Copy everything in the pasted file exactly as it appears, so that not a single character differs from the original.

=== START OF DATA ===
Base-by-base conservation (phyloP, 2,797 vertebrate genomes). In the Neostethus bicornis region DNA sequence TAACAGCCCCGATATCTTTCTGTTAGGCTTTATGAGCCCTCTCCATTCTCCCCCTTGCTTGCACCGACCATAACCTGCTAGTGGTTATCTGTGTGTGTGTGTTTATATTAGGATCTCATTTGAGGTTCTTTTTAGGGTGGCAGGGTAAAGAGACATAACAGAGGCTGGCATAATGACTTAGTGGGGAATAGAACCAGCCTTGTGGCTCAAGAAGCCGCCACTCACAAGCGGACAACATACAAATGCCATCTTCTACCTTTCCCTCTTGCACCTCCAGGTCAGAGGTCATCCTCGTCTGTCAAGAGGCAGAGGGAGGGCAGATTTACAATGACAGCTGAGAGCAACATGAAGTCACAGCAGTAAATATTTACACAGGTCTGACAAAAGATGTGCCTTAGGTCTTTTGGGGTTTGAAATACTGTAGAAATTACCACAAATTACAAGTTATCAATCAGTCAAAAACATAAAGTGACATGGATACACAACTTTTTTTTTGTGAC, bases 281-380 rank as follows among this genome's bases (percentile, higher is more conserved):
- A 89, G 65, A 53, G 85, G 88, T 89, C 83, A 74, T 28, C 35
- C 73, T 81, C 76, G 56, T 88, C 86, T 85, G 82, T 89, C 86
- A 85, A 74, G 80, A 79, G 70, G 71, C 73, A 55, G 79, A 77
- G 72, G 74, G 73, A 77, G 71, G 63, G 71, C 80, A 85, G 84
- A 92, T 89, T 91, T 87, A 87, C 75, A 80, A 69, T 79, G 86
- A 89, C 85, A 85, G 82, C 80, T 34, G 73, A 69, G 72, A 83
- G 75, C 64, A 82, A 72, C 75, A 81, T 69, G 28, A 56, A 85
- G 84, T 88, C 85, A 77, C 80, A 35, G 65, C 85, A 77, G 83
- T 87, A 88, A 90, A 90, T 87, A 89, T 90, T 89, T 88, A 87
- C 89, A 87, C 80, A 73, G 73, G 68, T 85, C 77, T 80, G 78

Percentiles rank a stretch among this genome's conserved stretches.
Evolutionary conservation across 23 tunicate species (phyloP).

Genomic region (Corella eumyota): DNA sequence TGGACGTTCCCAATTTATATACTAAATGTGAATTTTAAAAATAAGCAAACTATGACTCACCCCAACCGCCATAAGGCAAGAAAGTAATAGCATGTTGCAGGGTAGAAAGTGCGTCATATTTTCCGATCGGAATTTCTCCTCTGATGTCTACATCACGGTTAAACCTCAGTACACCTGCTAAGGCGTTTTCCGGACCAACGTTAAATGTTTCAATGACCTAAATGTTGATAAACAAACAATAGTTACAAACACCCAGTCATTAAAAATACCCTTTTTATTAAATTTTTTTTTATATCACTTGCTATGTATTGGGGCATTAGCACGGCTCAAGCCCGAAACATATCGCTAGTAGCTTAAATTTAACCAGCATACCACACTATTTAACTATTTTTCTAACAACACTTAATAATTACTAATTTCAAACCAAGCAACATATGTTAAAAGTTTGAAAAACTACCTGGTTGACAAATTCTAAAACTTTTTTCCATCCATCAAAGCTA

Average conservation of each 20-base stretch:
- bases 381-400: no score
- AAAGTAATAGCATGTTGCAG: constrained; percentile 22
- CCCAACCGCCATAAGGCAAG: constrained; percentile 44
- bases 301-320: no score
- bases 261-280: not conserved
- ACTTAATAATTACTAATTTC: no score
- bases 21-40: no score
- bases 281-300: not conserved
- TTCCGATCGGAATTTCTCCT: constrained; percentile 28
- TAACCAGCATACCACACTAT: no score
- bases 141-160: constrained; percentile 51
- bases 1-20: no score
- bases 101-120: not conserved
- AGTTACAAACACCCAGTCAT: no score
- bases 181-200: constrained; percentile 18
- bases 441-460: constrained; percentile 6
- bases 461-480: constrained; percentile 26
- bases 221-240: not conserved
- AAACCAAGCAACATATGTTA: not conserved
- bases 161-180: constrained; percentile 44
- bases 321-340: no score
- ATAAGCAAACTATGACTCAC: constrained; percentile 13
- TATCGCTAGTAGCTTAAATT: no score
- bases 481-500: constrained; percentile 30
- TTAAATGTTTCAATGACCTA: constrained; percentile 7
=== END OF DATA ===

Base-by-base conservation (phyloP, 2,797 vertebrate genomes). In the Neostethus bicornis region DNA sequence TAACAGCCCCGATATCTTTCTGTTAGGCTTTATGAGCCCTCTCCATTCTCCCCCTTGCTTGCACCGACCATAACCTGCTAGTGGTTATCTGTGTGTGTGTGTTTATATTAGGATCTCATTTGAGGTTCTTTTTAGGGTGGCAGGGTAAAGAGACATAACAGAGGCTGGCATAATGACTTAGTGGGGAATAGAACCAGCCTTGTGGCTCAAGAAGCCGCCACTCACAAGCGGACAACATACAAATGCCATCTTCTACCTTTCCCTCTTGCACCTCCAGGTCAGAGGTCATCCTCGTCTGTCAAGAGGCAGAGGGAGGGCAGATTTACAATGACAGCTGAGAGCAACATGAAGTCACAGCAGTAAATATTTACACAGGTCTGACAAAAGATGTGCCTTAGGTCTTTTGGGGTTTGAAATACTGTAGAAATTACCACAAATTACAAGTTATCAATCAGTCAAAAACATAAAGTGACATGGATACACAACTTTTTTTTTGTGAC, bases 281-380 rank as follows among this genome's bases (percentile, higher is more conserved):
- A 89, G 65, A 53, G 85, G 88, T 89, C 83, A 74, T 28, C 35
- C 73, T 81, C 76, G 56, T 88, C 86, T 85, G 82, T 89, C 86
- A 85, A 74, G 80, A 79, G 70, G 71, C 73, A 55, G 79, A 77
- G 72, G 74, G 73, A 77, G 71, G 63, G 71, C 80, A 85, G 84
- A 92, T 89, T 91, T 87, A 87, C 75, A 80, A 69, T 79, G 86
- A 89, C 85, A 85, G 82, C 80, T 34, G 73, A 69, G 72, A 83
- G 75, C 64, A 82, A 72, C 75, A 81, T 69, G 28, A 56, A 85
- G 84, T 88, C 85, A 77, C 80, A 35, G 65, C 85, A 77, G 83
- T 87, A 88, A 90, A 90, T 87, A 89, T 90, T 89, T 88, A 87
- C 89, A 87, C 80, A 73, G 73, G 68, T 85, C 77, T 80, G 78

Percentiles rank a stretch among this genome's conserved stretches.
Evolutionary conservation across 23 tunicate species (phyloP).

Genomic region (Corella eumyota): DNA sequence TGGACGTTCCCAATTTATATACTAAATGTGAATTTTAAAAATAAGCAAACTATGACTCACCCCAACCGCCATAAGGCAAGAAAGTAATAGCATGTTGCAGGGTAGAAAGTGCGTCATATTTTCCGATCGGAATTTCTCCTCTGATGTCTACATCACGGTTAAACCTCAGTACACCTGCTAAGGCGTTTTCCGGACCAACGTTAAATGTTTCAATGACCTAAATGTTGATAAACAAACAATAGTTACAAACACCCAGTCATTAAAAATACCCTTTTTATTAAATTTTTTTTTATATCACTTGCTATGTATTGGGGCATTAGCACGGCTCAAGCCCGAAACATATCGCTAGTAGCTTAAATTTAACCAGCATACCACACTATTTAACTATTTTTCTAACAACACTTAATAATTACTAATTTCAAACCAAGCAACATATGTTAAAAGTTTGAAAAACTACCTGGTTGACAAATTCTAAAACTTTTTTCCATCCATCAAAGCTA

Average conservation of each 20-base stretch:
- bases 381-400: no score
- AAAGTAATAGCATGTTGCAG: constrained; percentile 22
- CCCAACCGCCATAAGGCAAG: constrained; percentile 44
- bases 301-320: no score
- bases 261-280: not conserved
- ACTTAATAATTACTAATTTC: no score
- bases 21-40: no score
- bases 281-300: not conserved
- TTCCGATCGGAATTTCTCCT: constrained; percentile 28
- TAACCAGCATACCACACTAT: no score
- bases 141-160: constrained; percentile 51
- bases 1-20: no score
- bases 101-120: not conserved
- AGTTACAAACACCCAGTCAT: no score
- bases 181-200: constrained; percentile 18
- bases 441-460: constrained; percentile 6
- bases 461-480: constrained; percentile 26
- bases 221-240: not conserved
- AAACCAAGCAACATATGTTA: not conserved
- bases 161-180: constrained; percentile 44
- bases 321-340: no score
- ATAAGCAAACTATGACTCAC: constrained; percentile 13
- TATCGCTAGTAGCTTAAATT: no score
- bases 481-500: constrained; percentile 30
- TTAAATGTTTCAATGACCTA: constrained; percentile 7